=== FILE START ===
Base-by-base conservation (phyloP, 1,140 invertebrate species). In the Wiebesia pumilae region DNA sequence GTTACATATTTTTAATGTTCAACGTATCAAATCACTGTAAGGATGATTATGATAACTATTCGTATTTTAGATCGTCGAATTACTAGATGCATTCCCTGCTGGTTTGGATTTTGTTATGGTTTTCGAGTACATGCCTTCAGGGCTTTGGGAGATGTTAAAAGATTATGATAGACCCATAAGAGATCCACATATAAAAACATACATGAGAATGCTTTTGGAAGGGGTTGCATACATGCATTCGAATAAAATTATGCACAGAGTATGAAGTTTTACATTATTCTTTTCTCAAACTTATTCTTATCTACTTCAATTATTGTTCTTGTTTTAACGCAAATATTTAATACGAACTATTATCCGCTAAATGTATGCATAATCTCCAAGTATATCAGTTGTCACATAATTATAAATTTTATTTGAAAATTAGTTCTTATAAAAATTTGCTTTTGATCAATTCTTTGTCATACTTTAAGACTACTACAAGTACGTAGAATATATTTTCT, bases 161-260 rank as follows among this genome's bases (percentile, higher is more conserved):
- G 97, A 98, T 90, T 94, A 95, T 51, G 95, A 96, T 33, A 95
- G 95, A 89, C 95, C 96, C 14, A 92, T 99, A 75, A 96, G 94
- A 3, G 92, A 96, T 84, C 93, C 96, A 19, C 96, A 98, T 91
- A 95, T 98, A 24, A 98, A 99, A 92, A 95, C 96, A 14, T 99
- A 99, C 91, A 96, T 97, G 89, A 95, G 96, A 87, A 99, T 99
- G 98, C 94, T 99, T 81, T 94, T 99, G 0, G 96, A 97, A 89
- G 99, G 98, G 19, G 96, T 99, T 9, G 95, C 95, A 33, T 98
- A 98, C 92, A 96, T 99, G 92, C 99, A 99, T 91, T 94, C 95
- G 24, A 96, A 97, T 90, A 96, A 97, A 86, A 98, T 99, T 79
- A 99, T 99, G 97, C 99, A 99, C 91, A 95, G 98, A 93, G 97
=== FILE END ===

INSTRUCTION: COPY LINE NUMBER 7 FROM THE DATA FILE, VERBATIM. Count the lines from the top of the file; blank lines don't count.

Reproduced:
- G 98, C 94, T 99, T 81, T 94, T 99, G 0, G 96, A 97, A 89